Back: Steve Marsh's Caterham page

As the main reason I got a Caterham was to go out on track, it was one of the first things that I did. This pages sets out the track experiences I had in my first year of ownership and what you need to do to prepare for a trackday.



Getting serious

With that out of the way, here are my on-track exploits in 2004.

Binbrook - Jan 04 (Javelin)

Unfortunately, buying a Caterham at the end of November meant that there weren't many trackdays to be had near to Rutland. The first opportunity came at the end of January at Binbrook in N Lincs. I set off for this at 6:30 - pitch black, freezing and a bit of snow in the air. The forecast was good though and so it turned out. As a first trackday it wasn't the best one to have gone on, but in retrospect I learned more about the car than I would have done on a dry trackday. Oh -I forgot to mention that when I arrived I found out that they only had the small circuit open as the developers were breaking up the track for aggregate. It was the last ever trackday at Binbrook.. and the construction vehicles had left the track covered with slimy mud. It was initially more of a handling day than a trackday, but I certainly found out how a 7 handles in the wet.

My 7 after a muddy trackday

It was a mixed bag of cars on the track - seven clones, 50 bangers, stripped down Porsches and a full blown rally car (which didn't mind the mud and kept the track well moist!). Several cars were damaged - a bike engined YK found a concrete block inside a hay bale (on the 3rd lap) and an Elise parked on top of a hedge going for it on a corner with no run off....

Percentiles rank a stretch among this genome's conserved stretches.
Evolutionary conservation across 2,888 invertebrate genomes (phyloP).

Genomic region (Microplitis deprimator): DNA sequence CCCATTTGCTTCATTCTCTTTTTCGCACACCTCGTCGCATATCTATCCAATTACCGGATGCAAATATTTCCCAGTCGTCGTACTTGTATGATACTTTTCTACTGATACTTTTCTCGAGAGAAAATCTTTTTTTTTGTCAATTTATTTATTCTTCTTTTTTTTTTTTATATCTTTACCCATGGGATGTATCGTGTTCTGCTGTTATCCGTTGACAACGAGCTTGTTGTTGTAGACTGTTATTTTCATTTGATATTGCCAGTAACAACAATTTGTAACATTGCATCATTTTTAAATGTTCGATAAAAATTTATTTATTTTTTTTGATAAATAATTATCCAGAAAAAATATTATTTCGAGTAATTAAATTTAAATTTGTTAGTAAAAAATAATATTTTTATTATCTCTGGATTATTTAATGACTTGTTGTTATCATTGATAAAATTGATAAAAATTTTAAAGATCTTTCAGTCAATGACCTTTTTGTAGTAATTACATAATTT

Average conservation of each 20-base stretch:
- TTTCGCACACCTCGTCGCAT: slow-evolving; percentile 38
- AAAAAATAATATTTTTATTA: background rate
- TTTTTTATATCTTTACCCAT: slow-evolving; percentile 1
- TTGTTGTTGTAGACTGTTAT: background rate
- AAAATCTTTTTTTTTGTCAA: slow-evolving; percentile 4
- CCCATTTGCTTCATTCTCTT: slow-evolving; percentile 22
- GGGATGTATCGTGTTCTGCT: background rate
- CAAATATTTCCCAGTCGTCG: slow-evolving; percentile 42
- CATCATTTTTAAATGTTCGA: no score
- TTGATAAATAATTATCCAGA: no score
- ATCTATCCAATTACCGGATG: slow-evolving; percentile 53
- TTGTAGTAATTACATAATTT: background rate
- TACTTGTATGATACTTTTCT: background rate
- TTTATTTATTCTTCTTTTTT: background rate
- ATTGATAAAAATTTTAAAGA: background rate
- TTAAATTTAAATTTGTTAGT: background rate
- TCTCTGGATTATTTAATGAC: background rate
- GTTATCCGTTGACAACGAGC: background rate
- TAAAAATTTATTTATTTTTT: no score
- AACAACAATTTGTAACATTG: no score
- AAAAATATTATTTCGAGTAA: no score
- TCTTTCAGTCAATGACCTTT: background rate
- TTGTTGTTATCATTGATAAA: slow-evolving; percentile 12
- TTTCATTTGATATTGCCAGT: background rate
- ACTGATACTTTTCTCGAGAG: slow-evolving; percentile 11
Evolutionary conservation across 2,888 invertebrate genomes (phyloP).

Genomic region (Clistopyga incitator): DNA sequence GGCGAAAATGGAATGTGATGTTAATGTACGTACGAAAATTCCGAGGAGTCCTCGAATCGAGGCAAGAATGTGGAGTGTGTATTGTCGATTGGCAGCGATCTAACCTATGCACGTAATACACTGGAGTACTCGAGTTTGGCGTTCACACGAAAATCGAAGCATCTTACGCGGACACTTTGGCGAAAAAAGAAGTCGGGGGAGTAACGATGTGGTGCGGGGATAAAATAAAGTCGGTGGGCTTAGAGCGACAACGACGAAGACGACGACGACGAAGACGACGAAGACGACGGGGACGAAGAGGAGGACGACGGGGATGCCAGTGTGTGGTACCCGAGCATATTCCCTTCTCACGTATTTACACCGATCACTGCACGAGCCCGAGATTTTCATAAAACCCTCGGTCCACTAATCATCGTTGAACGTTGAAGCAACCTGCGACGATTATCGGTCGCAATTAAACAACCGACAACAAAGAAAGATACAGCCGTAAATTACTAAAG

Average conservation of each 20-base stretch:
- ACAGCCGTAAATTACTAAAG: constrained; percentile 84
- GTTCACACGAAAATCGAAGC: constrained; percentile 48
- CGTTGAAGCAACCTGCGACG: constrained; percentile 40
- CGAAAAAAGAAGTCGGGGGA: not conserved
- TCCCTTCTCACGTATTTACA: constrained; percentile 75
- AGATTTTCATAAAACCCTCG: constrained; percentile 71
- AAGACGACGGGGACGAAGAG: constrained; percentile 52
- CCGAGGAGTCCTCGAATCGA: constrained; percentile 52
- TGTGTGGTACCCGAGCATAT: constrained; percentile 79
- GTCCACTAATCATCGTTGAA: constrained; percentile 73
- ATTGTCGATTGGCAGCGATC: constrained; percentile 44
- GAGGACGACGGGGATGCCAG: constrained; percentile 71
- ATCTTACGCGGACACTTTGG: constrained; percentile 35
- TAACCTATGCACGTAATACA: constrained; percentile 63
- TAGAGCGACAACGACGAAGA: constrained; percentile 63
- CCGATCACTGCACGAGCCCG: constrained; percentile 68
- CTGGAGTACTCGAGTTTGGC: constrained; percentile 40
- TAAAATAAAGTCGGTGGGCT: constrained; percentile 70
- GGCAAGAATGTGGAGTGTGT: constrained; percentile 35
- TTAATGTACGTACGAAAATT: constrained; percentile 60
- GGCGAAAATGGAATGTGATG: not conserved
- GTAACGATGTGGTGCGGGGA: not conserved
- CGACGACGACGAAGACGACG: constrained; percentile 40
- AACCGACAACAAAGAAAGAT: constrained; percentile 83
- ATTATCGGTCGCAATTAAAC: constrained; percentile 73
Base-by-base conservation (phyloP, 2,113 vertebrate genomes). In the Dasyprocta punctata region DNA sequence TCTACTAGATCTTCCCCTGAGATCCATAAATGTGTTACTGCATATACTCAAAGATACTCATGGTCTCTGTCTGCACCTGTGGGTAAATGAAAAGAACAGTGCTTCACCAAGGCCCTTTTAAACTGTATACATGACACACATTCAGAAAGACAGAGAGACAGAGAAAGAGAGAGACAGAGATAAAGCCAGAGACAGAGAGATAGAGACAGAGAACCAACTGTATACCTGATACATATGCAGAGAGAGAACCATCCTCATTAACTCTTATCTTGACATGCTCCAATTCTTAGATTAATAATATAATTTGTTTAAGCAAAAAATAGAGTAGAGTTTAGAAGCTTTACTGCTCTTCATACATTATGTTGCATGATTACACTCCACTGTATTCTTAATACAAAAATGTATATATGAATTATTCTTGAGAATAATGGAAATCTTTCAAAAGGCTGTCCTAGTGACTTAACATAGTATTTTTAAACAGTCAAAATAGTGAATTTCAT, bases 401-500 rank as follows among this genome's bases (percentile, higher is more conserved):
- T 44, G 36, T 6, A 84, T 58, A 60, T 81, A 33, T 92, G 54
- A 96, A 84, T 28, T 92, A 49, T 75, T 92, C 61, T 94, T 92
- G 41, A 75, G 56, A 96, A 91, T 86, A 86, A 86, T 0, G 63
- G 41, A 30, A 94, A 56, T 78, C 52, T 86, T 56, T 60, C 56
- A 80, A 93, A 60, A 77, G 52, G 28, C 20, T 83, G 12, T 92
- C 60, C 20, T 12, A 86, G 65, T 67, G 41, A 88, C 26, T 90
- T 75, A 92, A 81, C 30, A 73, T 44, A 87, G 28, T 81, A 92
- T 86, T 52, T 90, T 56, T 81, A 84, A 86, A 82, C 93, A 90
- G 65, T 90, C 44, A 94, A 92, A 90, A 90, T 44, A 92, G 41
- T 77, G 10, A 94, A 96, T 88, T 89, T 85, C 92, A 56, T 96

The best bit for me was following a Sierra Cosworth round for a few laps, watching the Cossie squirming all over the track with me following without sliding at all. As it was my first trackday I didn't have the bottle to go by though.

Lesson for the day: Airfield circuits eat tyres - nearly 2mm off my front left tyre, due to the 270degree right hander on the revised course.

Rockingham - Pre-Academy session March 04 (BookaTrack)

My nearest track - and I was to share the track with 60 other 7s, many of which were Academy  racers having a pre-seasonRockingham - must take the spare wheel off next time! shakedown. I woke to sleet coming down, with a forecast of wintry showers and sun (how true). It turned out to be an excellent day, other than it was where I first discovered that I had the infamous K-series 'hot start' problem; just as well as there were plenty of people around to give me a push!

Rockingham is a really good track - give it a go if you get a chance.

Rockingham Mar 04 - Look at the low sump clearanceMy lesson for this day was to be wary of the last session - the guys with cars on trailers (i.e. the academy guys) go bezerk and you really need your wits about you on track - no place for a novice really....


Cadwell - Sept 04 (Javelin)

I was lucky enough to pick up a (discounted!) trackday at Cadwell in September from the Javelin Trackday organisers. Cadwell is a fantastic track and one that you should visit if at all possible as its narrow, twisting track is well suited to the Caterham and the elevation changes are something else! Getting Gooseneck right on the way down the hill is a great feeling, whilst going airborne at the top of Mountain (which has to be the steepest climb on any UK track) is something else. Just make sure that your wheels are pointed straight ahead when you take off, or the landing can be interesting.

Unfortunately, reliability of my 7 struck again at this trackday (not the hot start - I have fixed this now). I was driving along one of the straights when I noticed that the rev counter had started bouncing from 6000 revs down to 1000 and back again. Nothing felt wrong with the car, but I decided to back off and return to the pits. On slowing down, I could hear a graunching noise every time I changed gear, which continued until I stopped the car.